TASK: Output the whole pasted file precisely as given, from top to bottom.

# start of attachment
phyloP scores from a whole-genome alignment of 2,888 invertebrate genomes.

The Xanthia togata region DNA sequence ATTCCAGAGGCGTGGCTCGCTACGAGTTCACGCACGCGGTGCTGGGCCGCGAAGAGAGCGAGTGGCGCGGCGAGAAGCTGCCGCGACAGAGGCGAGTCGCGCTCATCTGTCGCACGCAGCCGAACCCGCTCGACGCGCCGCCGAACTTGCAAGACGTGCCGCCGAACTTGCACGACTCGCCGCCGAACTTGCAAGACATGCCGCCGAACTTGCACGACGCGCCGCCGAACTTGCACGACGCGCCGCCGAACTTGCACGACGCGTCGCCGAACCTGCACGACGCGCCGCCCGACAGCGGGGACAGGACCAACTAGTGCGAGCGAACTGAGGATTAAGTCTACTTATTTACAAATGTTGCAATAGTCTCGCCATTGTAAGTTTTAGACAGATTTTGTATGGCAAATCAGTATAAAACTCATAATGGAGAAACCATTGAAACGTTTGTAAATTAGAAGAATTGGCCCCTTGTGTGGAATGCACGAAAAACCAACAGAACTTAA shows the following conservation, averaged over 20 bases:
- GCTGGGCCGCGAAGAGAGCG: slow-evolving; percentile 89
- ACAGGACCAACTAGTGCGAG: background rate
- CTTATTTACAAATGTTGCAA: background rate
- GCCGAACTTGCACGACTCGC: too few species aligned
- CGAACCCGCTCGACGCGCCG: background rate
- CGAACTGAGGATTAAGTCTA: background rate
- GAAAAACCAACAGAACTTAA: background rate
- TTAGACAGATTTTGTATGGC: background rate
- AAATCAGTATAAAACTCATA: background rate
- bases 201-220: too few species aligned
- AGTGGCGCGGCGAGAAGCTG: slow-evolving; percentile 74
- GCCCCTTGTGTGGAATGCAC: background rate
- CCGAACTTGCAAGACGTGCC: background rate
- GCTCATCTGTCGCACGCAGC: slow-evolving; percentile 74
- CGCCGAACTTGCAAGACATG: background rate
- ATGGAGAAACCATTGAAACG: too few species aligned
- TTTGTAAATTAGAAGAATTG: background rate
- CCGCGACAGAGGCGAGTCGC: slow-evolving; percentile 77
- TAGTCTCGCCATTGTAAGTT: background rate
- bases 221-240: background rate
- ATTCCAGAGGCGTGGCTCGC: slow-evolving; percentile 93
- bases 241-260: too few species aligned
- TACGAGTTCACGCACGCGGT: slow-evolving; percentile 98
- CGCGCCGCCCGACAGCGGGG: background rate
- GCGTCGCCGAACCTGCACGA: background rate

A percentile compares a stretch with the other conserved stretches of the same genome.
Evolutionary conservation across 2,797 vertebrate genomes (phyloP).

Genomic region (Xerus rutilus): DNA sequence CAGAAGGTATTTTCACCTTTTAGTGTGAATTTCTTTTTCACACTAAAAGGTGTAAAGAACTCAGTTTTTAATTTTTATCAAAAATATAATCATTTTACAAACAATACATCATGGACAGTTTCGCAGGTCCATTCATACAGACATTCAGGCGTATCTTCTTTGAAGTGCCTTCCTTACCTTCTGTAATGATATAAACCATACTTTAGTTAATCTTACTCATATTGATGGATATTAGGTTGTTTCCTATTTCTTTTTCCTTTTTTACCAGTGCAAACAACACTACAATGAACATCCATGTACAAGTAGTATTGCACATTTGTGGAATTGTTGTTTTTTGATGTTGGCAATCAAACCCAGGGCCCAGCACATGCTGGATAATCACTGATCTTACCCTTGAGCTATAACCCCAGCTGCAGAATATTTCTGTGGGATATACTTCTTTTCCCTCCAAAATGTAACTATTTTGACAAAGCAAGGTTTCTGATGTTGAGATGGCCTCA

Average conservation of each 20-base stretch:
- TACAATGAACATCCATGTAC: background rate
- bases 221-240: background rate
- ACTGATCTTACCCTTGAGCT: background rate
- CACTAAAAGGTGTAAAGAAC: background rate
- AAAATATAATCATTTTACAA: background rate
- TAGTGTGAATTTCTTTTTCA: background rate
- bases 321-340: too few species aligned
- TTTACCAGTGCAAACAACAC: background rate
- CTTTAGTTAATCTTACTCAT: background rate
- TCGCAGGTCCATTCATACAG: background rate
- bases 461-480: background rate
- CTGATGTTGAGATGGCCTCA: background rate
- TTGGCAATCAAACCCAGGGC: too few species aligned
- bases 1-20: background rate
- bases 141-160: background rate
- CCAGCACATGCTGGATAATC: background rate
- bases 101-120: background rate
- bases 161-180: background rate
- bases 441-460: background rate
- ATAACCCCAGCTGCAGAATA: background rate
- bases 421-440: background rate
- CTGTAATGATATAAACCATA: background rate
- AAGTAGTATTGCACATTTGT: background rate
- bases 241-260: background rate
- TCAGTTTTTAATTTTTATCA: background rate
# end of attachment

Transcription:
phyloP scores from a whole-genome alignment of 2,888 invertebrate genomes.

The Xanthia togata region DNA sequence ATTCCAGAGGCGTGGCTCGCTACGAGTTCACGCACGCGGTGCTGGGCCGCGAAGAGAGCGAGTGGCGCGGCGAGAAGCTGCCGCGACAGAGGCGAGTCGCGCTCATCTGTCGCACGCAGCCGAACCCGCTCGACGCGCCGCCGAACTTGCAAGACGTGCCGCCGAACTTGCACGACTCGCCGCCGAACTTGCAAGACATGCCGCCGAACTTGCACGACGCGCCGCCGAACTTGCACGACGCGCCGCCGAACTTGCACGACGCGTCGCCGAACCTGCACGACGCGCCGCCCGACAGCGGGGACAGGACCAACTAGTGCGAGCGAACTGAGGATTAAGTCTACTTATTTACAAATGTTGCAATAGTCTCGCCATTGTAAGTTTTAGACAGATTTTGTATGGCAAATCAGTATAAAACTCATAATGGAGAAACCATTGAAACGTTTGTAAATTAGAAGAATTGGCCCCTTGTGTGGAATGCACGAAAAACCAACAGAACTTAA shows the following conservation, averaged over 20 bases:
- GCTGGGCCGCGAAGAGAGCG: slow-evolving; percentile 89
- ACAGGACCAACTAGTGCGAG: background rate
- CTTATTTACAAATGTTGCAA: background rate
- GCCGAACTTGCACGACTCGC: too few species aligned
- CGAACCCGCTCGACGCGCCG: background rate
- CGAACTGAGGATTAAGTCTA: background rate
- GAAAAACCAACAGAACTTAA: background rate
- TTAGACAGATTTTGTATGGC: background rate
- AAATCAGTATAAAACTCATA: background rate
- bases 201-220: too few species aligned
- AGTGGCGCGGCGAGAAGCTG: slow-evolving; percentile 74
- GCCCCTTGTGTGGAATGCAC: background rate
- CCGAACTTGCAAGACGTGCC: background rate
- GCTCATCTGTCGCACGCAGC: slow-evolving; percentile 74
- CGCCGAACTTGCAAGACATG: background rate
- ATGGAGAAACCATTGAAACG: too few species aligned
- TTTGTAAATTAGAAGAATTG: background rate
- CCGCGACAGAGGCGAGTCGC: slow-evolving; percentile 77
- TAGTCTCGCCATTGTAAGTT: background rate
- bases 221-240: background rate
- ATTCCAGAGGCGTGGCTCGC: slow-evolving; percentile 93
- bases 241-260: too few species aligned
- TACGAGTTCACGCACGCGGT: slow-evolving; percentile 98
- CGCGCCGCCCGACAGCGGGG: background rate
- GCGTCGCCGAACCTGCACGA: background rate

A percentile compares a stretch with the other conserved stretches of the same genome.
Evolutionary conservation across 2,797 vertebrate genomes (phyloP).

Genomic region (Xerus rutilus): DNA sequence CAGAAGGTATTTTCACCTTTTAGTGTGAATTTCTTTTTCACACTAAAAGGTGTAAAGAACTCAGTTTTTAATTTTTATCAAAAATATAATCATTTTACAAACAATACATCATGGACAGTTTCGCAGGTCCATTCATACAGACATTCAGGCGTATCTTCTTTGAAGTGCCTTCCTTACCTTCTGTAATGATATAAACCATACTTTAGTTAATCTTACTCATATTGATGGATATTAGGTTGTTTCCTATTTCTTTTTCCTTTTTTACCAGTGCAAACAACACTACAATGAACATCCATGTACAAGTAGTATTGCACATTTGTGGAATTGTTGTTTTTTGATGTTGGCAATCAAACCCAGGGCCCAGCACATGCTGGATAATCACTGATCTTACCCTTGAGCTATAACCCCAGCTGCAGAATATTTCTGTGGGATATACTTCTTTTCCCTCCAAAATGTAACTATTTTGACAAAGCAAGGTTTCTGATGTTGAGATGGCCTCA

Average conservation of each 20-base stretch:
- TACAATGAACATCCATGTAC: background rate
- bases 221-240: background rate
- ACTGATCTTACCCTTGAGCT: background rate
- CACTAAAAGGTGTAAAGAAC: background rate
- AAAATATAATCATTTTACAA: background rate
- TAGTGTGAATTTCTTTTTCA: background rate
- bases 321-340: too few species aligned
- TTTACCAGTGCAAACAACAC: background rate
- CTTTAGTTAATCTTACTCAT: background rate
- TCGCAGGTCCATTCATACAG: background rate
- bases 461-480: background rate
- CTGATGTTGAGATGGCCTCA: background rate
- TTGGCAATCAAACCCAGGGC: too few species aligned
- bases 1-20: background rate
- bases 141-160: background rate
- CCAGCACATGCTGGATAATC: background rate
- bases 101-120: background rate
- bases 161-180: background rate
- bases 441-460: background rate
- ATAACCCCAGCTGCAGAATA: background rate
- bases 421-440: background rate
- CTGTAATGATATAAACCATA: background rate
- AAGTAGTATTGCACATTTGT: background rate
- bases 241-260: background rate
- TCAGTTTTTAATTTTTATCA: background rate